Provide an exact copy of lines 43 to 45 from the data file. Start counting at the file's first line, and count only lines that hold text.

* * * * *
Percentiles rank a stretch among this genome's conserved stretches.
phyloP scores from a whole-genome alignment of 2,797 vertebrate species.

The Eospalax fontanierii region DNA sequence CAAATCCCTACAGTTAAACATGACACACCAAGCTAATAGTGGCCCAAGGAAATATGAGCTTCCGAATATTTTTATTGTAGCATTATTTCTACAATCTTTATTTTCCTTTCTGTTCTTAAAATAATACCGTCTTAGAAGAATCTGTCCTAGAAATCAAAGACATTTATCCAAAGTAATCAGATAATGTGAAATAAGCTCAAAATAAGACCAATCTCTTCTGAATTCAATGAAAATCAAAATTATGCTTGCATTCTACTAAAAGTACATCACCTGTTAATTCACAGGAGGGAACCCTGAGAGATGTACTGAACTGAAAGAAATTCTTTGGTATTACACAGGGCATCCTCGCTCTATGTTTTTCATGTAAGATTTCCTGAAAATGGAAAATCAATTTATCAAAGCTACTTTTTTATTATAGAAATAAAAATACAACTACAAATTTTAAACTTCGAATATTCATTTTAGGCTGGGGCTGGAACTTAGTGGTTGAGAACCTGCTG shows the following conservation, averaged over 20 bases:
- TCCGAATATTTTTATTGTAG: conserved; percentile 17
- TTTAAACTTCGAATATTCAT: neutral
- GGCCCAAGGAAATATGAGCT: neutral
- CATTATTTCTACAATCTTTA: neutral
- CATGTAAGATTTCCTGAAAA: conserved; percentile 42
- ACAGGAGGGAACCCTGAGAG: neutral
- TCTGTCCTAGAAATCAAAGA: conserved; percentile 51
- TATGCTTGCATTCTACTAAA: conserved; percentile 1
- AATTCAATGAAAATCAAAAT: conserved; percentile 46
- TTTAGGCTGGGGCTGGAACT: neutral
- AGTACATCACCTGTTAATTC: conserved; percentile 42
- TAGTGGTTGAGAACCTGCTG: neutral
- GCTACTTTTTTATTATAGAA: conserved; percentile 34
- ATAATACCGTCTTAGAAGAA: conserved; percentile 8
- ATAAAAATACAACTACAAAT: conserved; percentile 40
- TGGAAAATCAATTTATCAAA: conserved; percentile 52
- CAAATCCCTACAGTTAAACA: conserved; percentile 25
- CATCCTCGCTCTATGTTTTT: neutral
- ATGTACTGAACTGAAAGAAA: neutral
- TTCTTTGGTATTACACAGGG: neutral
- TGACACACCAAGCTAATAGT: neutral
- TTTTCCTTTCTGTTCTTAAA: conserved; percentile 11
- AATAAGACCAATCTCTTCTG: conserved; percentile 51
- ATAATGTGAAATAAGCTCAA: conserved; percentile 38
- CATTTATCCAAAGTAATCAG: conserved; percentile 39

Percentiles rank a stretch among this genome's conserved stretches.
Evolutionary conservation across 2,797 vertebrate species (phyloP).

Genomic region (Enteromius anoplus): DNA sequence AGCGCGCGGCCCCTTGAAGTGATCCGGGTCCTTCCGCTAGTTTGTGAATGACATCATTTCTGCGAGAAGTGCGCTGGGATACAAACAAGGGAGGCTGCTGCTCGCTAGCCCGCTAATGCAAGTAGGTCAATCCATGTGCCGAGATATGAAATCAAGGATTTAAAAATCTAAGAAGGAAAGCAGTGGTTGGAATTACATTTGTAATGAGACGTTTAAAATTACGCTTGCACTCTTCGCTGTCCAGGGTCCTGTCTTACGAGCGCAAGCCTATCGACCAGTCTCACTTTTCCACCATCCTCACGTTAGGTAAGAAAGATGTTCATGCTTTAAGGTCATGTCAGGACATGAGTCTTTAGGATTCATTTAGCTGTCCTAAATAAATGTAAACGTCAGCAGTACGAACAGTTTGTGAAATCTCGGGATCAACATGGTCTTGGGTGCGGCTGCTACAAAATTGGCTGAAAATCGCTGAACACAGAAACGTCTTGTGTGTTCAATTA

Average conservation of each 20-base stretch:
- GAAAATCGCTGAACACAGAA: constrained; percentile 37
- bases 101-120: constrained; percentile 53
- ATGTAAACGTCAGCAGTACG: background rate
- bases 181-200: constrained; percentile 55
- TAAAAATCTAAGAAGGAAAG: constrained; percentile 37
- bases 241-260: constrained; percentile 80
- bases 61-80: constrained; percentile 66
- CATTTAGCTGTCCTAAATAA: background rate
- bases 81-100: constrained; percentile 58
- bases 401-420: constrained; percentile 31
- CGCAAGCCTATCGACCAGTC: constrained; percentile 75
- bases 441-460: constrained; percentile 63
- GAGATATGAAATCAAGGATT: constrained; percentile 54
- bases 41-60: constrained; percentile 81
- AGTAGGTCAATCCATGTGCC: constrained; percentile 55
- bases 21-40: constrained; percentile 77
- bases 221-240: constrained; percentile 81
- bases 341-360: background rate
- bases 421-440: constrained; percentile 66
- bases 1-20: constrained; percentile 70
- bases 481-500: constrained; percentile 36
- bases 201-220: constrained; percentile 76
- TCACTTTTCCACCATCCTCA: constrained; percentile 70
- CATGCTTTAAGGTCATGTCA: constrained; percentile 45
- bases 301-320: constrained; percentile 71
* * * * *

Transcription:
- CGCAAGCCTATCGACCAGTC: constrained; percentile 75
- bases 441-460: constrained; percentile 63
- GAGATATGAAATCAAGGATT: constrained; percentile 54